Nothing is ever completely right aboard a ship.
William Langewiesche, The Outlaw Sea
In this chapter we’ll consider the question of observability and monitoring for cloud native applications. What is observability? How does it relate to monitoring? How do you do monitoring, logging, metrics, and tracing in Kubernetes?
Observability may not be a familiar term to you, though it’s becoming increasingly popular as a way to express the larger world beyond traditional monitoring. Let’s tackle monitoring first before we see how observability extends it.
Is your website working right now? Go check; we’ll wait. The most basic way to know whether all your applications and services are working as they should is to look at them yourself. But when we talk about monitoring in a DevOps context, we mostly mean automated monitoring.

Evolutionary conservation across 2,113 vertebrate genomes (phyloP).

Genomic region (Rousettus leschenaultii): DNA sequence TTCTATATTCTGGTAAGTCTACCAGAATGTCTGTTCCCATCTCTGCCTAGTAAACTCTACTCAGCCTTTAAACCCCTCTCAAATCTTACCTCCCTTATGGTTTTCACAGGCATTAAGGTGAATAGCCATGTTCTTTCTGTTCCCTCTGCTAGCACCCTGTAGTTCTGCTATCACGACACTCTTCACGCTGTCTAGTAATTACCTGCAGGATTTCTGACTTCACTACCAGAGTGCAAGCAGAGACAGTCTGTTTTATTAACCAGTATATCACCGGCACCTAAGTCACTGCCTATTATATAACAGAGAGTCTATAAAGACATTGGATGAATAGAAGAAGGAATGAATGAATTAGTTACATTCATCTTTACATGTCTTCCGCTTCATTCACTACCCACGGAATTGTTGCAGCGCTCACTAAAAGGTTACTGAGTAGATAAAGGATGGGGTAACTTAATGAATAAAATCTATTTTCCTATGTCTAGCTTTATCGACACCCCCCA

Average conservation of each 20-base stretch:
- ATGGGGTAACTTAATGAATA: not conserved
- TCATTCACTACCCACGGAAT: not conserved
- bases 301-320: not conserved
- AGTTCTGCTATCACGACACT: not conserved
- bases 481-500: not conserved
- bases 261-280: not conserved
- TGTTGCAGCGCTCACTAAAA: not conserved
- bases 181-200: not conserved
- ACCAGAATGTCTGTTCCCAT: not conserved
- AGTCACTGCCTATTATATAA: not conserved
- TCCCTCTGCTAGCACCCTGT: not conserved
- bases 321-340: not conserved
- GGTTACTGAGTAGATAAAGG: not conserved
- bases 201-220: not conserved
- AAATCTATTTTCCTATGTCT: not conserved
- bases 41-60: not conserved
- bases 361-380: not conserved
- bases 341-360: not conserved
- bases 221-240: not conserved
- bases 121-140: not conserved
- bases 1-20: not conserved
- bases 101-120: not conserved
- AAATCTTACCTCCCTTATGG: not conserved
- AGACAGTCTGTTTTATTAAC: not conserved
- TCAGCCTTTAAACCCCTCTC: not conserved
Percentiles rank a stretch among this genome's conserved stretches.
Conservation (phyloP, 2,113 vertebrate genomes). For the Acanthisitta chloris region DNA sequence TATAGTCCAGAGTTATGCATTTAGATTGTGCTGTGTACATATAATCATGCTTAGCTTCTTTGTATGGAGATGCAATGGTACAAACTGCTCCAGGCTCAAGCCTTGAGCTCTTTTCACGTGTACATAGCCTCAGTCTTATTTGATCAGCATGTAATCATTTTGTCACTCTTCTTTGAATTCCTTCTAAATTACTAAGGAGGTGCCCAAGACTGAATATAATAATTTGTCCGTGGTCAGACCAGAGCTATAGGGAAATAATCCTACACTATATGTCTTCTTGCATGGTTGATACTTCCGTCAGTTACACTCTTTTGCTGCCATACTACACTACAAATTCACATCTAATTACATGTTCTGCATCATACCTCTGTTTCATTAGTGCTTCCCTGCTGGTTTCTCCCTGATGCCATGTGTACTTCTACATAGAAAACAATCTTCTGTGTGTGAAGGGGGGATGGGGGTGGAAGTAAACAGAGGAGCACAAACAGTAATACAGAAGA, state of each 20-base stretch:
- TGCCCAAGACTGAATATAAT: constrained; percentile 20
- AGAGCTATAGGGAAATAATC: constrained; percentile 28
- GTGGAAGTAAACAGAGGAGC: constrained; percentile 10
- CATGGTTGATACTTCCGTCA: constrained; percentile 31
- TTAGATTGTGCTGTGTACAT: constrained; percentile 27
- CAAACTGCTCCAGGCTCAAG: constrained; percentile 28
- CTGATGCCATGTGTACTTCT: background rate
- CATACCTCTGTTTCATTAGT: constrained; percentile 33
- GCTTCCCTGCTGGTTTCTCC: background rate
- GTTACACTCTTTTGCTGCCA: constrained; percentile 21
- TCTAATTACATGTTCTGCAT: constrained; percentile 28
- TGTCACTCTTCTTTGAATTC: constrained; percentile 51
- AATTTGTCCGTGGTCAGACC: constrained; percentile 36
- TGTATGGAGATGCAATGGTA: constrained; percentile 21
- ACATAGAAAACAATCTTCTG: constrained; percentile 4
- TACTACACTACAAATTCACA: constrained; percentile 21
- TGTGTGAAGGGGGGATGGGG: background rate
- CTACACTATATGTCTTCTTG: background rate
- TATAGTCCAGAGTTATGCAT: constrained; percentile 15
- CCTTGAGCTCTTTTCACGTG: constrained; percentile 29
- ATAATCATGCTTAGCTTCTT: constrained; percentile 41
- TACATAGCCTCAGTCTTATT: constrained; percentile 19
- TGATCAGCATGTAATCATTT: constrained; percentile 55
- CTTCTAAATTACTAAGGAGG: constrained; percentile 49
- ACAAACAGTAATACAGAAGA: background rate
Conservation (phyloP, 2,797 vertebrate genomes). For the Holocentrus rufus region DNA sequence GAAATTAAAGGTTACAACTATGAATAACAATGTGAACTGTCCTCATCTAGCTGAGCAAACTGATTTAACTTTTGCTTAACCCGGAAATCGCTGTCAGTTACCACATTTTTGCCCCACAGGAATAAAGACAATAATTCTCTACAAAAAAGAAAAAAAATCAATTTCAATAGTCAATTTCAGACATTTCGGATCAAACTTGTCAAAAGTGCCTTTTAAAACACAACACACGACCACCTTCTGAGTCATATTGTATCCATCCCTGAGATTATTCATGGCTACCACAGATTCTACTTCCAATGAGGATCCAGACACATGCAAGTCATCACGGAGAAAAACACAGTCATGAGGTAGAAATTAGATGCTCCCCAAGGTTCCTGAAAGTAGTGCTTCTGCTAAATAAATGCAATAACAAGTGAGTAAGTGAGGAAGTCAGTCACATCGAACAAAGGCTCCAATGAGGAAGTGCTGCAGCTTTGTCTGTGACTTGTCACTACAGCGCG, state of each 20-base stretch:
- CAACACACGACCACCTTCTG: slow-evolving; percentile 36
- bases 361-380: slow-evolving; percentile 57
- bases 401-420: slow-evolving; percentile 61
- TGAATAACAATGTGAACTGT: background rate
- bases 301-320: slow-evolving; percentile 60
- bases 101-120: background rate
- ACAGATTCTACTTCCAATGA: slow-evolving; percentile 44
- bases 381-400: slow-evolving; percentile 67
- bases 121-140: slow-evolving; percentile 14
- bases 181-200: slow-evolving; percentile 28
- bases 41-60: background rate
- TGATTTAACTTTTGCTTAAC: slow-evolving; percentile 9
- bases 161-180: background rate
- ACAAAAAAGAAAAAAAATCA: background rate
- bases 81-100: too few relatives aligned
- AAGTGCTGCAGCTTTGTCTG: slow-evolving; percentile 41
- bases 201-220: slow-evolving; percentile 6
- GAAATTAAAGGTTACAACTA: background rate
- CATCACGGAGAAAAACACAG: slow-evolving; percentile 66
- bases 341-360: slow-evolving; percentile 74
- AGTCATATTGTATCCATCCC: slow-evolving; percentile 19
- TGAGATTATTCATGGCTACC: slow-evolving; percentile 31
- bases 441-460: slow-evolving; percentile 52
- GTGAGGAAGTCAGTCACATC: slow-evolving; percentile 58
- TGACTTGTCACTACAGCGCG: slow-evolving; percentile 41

Automated monitoring is checking the availability or behavior of a website or service, in some programmatic way, usually on a regular schedule, and usually with some automated way of alerting human engineers if there’s a problem. But what defines a problem?
Let’s take the simple case of a static website; say, the blog that accompanies this book.
If it’s not working at all, it just won’t respond, or you’ll see an error message in the browser (we hope not, but nobody’s perfect). So the simplest possible monitoring check for this site is to fetch the home page ...